Key Facts about Breastfeeding in Emergencies
Emergencies often occur when least expected, and sometimes when we are least prepared. They can include a wide range of unsettling events, including personal or family crises, public health emergencies (such as a flu pandemic), acts of terror and violence, and natural disasters or weather-related events (such as floods and blizzards).
Research shows that infants and children are the most vulnerable during emergencies.
- Nearly 95% of infant and child deaths in emergencies result from diarrhea due to contaminated water and an unsanitary environment.
- Infant formula has been linked to an increase in infant disease and death: it can also be contaminated and requires clean water and fuel to sterilize formula, bottles, and nipples. Lack of electricity also can make it difficult to preserve formula.
- Breastfeeding saves lives! Human milk is always clean, requires no fuel, water, or electricity, and is available, even in the direst circumstances.
- Human milk contains antibodies that fight infection, including diarrhea and respiratory infections common among infants in emergency situations.
- Human milk provides infants with perfect nutrition, including the proper amount of vitamins and minerals required for normal growth.
- Breastfeeding releases hormones that lower stress and anxiety in both babies and mothers.
- Mothers who breastfeed are able to keep their babies warm to prevent hypothermia.
Mothers can breastfeed in an emergency!
- The safest food in an emergency is the mother’s own milk. Donor human milk is the next best option. Mothers who cannot directly feed their babies can also be supported to express their milk.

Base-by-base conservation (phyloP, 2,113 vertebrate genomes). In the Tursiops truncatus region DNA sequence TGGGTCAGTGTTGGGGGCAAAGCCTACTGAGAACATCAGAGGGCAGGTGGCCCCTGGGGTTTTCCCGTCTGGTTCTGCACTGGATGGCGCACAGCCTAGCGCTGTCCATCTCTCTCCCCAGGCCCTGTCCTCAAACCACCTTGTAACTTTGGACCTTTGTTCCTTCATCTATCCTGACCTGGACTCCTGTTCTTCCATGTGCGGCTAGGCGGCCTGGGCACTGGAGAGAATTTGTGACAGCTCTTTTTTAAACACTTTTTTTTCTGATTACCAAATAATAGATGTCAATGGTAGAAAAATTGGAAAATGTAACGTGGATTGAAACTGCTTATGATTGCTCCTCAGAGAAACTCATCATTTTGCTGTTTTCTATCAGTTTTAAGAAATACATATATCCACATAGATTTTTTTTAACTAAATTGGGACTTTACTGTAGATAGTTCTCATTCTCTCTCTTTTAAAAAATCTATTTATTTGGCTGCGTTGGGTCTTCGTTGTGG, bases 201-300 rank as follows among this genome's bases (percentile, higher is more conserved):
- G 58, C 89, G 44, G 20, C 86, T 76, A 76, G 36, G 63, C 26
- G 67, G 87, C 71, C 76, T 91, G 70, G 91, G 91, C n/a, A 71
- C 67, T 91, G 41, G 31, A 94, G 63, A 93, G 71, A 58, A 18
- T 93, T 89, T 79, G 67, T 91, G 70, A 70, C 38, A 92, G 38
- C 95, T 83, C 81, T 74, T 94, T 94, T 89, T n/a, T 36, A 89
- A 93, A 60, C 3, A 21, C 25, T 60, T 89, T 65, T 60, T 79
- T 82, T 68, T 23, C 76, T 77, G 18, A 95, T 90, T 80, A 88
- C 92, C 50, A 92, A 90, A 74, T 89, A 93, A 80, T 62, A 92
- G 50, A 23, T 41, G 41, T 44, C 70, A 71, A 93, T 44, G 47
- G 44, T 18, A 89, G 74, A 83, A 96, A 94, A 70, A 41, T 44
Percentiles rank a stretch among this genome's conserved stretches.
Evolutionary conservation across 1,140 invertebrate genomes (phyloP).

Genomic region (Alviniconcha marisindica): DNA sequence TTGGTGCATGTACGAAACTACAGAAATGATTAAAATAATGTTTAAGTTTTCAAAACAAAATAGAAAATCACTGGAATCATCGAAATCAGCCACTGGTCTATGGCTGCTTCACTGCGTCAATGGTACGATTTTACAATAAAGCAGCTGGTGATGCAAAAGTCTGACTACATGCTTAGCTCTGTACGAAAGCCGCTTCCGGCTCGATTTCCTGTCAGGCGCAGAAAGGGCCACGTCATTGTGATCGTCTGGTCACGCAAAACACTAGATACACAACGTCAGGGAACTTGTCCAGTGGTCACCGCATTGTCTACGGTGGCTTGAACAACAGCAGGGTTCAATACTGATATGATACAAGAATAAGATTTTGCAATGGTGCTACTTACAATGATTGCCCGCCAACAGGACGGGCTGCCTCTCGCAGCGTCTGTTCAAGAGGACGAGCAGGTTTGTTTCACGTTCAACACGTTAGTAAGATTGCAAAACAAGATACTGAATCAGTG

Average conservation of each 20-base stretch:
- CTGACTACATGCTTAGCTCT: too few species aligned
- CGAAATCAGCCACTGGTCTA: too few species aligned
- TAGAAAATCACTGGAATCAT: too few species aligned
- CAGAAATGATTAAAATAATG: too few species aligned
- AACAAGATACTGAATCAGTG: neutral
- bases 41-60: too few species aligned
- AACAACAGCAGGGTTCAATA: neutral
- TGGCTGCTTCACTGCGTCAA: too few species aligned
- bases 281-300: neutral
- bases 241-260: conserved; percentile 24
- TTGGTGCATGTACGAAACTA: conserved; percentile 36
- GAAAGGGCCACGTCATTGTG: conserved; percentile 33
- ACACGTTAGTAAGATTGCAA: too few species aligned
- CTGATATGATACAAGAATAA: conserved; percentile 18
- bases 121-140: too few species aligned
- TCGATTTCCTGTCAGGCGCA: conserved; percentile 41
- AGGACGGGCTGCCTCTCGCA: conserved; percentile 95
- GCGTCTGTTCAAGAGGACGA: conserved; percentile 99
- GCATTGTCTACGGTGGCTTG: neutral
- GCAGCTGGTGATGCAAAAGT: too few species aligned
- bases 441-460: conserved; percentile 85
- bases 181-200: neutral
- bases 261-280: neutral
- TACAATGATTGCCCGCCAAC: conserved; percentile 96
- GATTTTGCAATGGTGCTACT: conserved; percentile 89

- Women who are stressed can continue to make milk. A quiet area that helps mothers relax can help their milk flow to the baby.
- Malnourished mothers can make plenty of milk.
- Even mothers who have already discontinued breastfeeding may be able to restart breastfeeding (known as
- If a baby (or mother) becomes ill, the best thing the mother can do is to continue breastfeeding to provide her baby with human antibodies that fight the illness.
- Support makes the difference!
American Academy of Pediatrics Flyer: "Infant Nutrition During a Disaster: Breastfeeding and Other Options"
Emergency Nutrition Network Website: "Infant Feeding in Emergencies (IFE) Core Group"
International Lactation Consultant Association Website: "Breastfeeding in Emergencies"
La Leche League International Website: "Resources for Breastfeeding During Emergencies"
World Breastfeeding Week 2009 Website: "Breastfeeding: A Vital Emergency Response. Are you ready?"
World Health Organization Website: "Child and adolescent health and development, documents on emergencies"
WHO / UNICEF / WFP Joint Statement: "Call for support for appropriate infant and young child feeding in Haiti"
Info on Japan Earthquake/Tsunami Response